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St. Regis Mohawk Tribal Court confirms post-trial interest

17 July 2007

WILMINGTON, Delaware -- (PRESS RELEASE) -- The Catskill Litigation Trust announced today that the St. Regis Mohawk Tribal Court has confirmed that over $1 billion of post judgment interest has accumulated on a Default Judgment Order that the Trust is seeking to enforce against Park Place Entertainment Corporation ("Park Place") and Clive Cummis, its former General Counsel. The Trust had requested clarification from the Tribal Court of the rate of interest applicable to a $1,787,000,000 judgment entered by the Tribal Court on March 20, 2001. The Order was issued in a class action lawsuit brought on behalf of members of the St. Regis Mohawk Tribe on April 26, 2000, claiming that the defendants had interfered with a proposed casino project in the Catskills.

The underlying claim of the tribal class members was initiated in the Tribal Court, which was established in 1994 with funding assistance being provided by the United States Department of Interior, Bureau of Indian Affairs. The United States Supreme Court, in a case decided in 1985 recognized the jurisdiction of tribal courts over lawsuits that involved non- tribal members. In National Farmers Ins. Cos. v. Crow Tribe, 471 U.S. 845 (1985), the Supreme Court ruled that any challenge to the jurisdiction of a tribal court had to first be presented to the tribal court; and, in 1997, in Basil Cook Enterprises Inc. v. St. Regis Mohawk Tribe, 117 F. 3rd 61 (2d Cir. 1997), the US Court of Appeals for the Second Circuit applied this doctrine to uphold a challenge against the St. Regis Mohawk Tribal Court.

In announcing the ruling of the Tribal Court, Dennis C. Vacco, former United States Attorney for the Western District of New York and Attorney General for the State of New York, who now serves as a Trustee, stated, "This ruling on post judgment interest was helpful in establishing, in a court of unquestioned authority over this issue, the cost of further delay in satisfying the judgment. The billion plus dollars in interest represent the cost to the defendants for ignoring the Tribal Court judgment for the last six years." The Tribal Court Order was issued on July 12, 2007 and provides that interest on any unsatisfied portion of the judgment accrues from date of entry of the judgment at 9% per annum simple interest, as provided in sections 5003 and 5004 of the New York Civil Practice Law and Rules. Such accumulated interest exceeded $1 billion as of July 12, 2007.

In its Order, the Court also amended the caption of the judgment to reflect that Harrah's Operating Company, Inc. ("Harrah's") is now the proper judgment debtor rather than its predecessor, Park Place. Harrah's acquired Park Place and assumed all of its litigation liabilities in June 2005. Harrah's Entertainment, Inc. (NYSE:HET ), the parent company of Harrah's, has indicated in its 2006 financial statements that, prior to its acquisition of Caesars Entertainment, Inc., it was believed that the judgment was settled:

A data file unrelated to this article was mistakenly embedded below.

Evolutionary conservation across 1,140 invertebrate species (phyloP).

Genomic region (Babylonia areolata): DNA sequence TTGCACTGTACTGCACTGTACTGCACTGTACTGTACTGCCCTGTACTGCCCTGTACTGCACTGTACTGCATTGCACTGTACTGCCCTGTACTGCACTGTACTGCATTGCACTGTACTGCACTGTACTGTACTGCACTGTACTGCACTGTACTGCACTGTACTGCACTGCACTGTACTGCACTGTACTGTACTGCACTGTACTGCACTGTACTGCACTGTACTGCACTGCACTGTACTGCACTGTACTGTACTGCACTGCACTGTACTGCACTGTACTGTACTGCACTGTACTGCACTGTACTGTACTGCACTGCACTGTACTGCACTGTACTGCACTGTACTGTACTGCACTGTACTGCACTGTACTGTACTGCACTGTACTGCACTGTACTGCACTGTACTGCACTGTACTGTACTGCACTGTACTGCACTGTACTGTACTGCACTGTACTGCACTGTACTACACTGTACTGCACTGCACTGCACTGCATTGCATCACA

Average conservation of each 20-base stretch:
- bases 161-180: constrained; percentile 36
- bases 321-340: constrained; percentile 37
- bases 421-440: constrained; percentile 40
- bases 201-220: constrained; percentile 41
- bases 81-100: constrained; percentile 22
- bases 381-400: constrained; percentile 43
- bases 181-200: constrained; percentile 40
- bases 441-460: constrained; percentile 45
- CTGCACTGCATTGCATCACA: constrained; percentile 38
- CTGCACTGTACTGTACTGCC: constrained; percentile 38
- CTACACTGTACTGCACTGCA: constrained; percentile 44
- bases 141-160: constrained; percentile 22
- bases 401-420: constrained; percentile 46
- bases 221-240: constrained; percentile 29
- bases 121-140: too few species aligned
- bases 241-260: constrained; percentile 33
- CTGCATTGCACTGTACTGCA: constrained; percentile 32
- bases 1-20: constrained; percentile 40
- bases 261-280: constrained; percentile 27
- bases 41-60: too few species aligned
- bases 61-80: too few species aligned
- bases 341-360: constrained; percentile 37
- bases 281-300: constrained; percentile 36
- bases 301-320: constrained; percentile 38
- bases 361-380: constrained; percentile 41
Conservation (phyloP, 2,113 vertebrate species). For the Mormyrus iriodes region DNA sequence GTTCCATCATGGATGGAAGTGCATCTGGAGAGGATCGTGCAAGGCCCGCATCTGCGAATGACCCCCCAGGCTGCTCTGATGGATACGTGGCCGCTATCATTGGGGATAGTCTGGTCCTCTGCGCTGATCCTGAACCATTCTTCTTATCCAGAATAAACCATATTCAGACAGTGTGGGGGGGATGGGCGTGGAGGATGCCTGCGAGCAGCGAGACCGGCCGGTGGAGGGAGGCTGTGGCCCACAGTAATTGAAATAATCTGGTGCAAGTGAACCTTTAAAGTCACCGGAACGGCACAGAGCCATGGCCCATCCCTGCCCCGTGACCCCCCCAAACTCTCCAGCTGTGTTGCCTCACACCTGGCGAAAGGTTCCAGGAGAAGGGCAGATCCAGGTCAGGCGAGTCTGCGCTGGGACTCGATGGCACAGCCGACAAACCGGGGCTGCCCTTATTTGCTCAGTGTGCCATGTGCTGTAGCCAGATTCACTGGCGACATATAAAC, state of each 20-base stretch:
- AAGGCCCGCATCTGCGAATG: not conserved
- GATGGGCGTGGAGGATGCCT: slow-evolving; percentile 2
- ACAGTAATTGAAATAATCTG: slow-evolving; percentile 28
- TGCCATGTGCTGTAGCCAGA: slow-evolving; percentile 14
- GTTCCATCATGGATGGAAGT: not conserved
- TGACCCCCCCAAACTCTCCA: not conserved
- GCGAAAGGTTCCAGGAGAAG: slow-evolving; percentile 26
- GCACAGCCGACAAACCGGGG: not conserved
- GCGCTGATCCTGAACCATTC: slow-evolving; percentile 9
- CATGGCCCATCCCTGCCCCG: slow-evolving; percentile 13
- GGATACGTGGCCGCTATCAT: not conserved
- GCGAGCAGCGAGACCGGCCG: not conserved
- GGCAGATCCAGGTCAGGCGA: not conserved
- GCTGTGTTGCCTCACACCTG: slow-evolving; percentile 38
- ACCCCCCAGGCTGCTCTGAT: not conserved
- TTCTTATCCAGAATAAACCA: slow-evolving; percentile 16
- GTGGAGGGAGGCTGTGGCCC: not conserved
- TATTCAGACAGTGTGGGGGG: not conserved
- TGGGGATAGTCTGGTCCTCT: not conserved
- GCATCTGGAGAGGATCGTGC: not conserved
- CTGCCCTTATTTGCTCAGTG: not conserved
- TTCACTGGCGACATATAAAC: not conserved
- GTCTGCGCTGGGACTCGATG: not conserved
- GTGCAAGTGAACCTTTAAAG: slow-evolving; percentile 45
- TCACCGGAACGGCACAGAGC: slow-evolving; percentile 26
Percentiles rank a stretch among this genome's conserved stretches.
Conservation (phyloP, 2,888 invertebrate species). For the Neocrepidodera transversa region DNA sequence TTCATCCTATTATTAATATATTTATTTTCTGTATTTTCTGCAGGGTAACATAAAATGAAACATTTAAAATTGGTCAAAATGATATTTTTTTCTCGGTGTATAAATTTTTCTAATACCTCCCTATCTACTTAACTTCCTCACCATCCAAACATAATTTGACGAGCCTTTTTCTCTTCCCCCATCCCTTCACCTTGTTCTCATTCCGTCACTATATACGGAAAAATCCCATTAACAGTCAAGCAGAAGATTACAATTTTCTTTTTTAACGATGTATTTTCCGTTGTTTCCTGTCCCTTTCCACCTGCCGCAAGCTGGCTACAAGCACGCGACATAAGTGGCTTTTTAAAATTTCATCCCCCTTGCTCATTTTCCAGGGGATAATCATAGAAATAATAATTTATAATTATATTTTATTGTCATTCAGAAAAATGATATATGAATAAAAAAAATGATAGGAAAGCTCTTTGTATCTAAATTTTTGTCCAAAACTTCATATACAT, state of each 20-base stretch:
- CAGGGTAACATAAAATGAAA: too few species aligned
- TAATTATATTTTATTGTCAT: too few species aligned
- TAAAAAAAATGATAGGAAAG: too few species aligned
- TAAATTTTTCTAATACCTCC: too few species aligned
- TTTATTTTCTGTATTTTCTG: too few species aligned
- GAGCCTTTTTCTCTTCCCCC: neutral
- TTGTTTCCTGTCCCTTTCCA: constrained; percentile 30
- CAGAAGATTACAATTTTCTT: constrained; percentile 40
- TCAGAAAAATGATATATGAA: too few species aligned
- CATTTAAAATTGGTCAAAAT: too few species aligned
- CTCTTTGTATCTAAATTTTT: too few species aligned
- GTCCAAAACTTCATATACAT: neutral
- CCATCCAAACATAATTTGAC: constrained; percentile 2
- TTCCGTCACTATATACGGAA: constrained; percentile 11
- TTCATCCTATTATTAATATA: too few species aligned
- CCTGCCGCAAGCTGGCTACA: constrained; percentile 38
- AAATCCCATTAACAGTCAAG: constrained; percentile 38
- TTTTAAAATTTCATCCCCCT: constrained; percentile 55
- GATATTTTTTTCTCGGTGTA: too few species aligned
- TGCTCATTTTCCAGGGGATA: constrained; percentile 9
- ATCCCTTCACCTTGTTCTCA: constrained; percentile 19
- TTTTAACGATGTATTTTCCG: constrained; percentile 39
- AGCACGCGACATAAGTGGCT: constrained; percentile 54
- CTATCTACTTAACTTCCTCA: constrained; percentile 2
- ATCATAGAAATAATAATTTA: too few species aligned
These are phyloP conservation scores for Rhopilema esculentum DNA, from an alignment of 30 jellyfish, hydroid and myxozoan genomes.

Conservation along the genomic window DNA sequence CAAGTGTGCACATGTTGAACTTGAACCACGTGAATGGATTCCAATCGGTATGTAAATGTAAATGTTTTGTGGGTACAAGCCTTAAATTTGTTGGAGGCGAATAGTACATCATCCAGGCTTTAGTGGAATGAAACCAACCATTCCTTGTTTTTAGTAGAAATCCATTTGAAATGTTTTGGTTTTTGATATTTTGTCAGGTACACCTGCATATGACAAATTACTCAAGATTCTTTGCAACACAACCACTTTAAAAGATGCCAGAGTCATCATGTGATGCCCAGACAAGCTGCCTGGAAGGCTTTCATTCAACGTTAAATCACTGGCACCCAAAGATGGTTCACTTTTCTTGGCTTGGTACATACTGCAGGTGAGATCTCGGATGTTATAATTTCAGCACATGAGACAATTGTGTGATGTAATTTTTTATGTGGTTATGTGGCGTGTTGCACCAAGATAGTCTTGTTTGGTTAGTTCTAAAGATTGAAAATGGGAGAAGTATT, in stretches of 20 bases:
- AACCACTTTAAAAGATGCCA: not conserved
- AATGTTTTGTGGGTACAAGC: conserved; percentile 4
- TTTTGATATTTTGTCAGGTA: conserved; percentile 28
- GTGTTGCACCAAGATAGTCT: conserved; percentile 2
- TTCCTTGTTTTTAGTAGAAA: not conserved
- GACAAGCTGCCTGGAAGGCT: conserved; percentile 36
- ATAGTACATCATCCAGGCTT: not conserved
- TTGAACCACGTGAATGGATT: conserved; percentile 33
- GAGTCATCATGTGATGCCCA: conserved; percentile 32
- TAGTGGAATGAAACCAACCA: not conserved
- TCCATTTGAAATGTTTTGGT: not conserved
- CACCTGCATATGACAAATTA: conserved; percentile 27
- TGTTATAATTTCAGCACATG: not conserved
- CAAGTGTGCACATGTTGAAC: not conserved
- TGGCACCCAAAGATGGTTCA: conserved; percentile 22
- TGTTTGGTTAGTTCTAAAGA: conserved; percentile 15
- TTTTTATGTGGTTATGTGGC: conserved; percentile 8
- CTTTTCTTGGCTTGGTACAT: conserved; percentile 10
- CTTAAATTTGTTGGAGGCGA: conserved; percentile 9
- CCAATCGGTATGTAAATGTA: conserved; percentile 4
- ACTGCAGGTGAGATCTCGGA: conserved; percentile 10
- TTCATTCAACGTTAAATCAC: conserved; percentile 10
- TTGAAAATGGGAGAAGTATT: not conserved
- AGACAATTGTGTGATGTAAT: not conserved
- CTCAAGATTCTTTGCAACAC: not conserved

"In April 2000, the Saint Regis Mohawk Tribe (the "Tribe") granted Caesars the exclusive rights to develop a casino project in the State of New York. On April 26, 2000, certain individual members of the Tribe purported to commence a class action proceeding in a 'Tribal Court' in Hogansburg, New York, against Caesars seeking to nullify Caesars' agreement with the Tribe.

On March 20, 2001, the 'Tribal Court' purported to render a default judgment against Caesars in the amount of $1.787 billion. Prior to our acquisition of Caesars in June 2005, it was believed that this matter was settled pending execution of final documents and mutual releases. However, these documents were never executed. The Company believes this matter to be without merit and will vigorously contest any attempt to enforce the judgment." (Source: Harrah's Entertainment, Inc., Consolidated Statements, Form 10-K (2006), Note 14-Litigation)

The Tribal Court recently approved an assignment of the class action judgment to the Trust, which then filed a suit to enforce the judgment in the United States District Court for the Northern District of New York on behalf of the beneficiaries of the Trust, which include the enrolled members of the St. Regis Mohawk Tribe. Under US law, tribal court judgments are recognized by US courts under principles of comity or state statutes applicable to recognition of judgments of foreign states or territories.

Attorneys for the defendants had originally appeared before the Tribal Court after the suit was initiated in April 2000 and moved to dismiss the case on the merits in May 2000.

Immediately after filing the motion to dismiss in Tribal Court, defendants sought an injunction against the Tribal Court proceedings in the United States District Court for the Northern District of New York, which was denied on the basis that the District Court lacked subject matter jurisdiction. On appeal, the United States Court of Appeals for the Second Circuit remanded the case to the District Court without expressing any opinion on the merits of the case. Thereafter, upon failure of the defendants to appear and defend ensuing proceedings against them in the Tribal Court, the Default Judgment Order was issued in the amount of $1,782,000,000 in compensatory damages and $5,000,000 in punitive damages. Harrah's and Mr. Cummis similarly did not appear before the Tribal Court in connection with the issuance of the July 12, 2007 Order.

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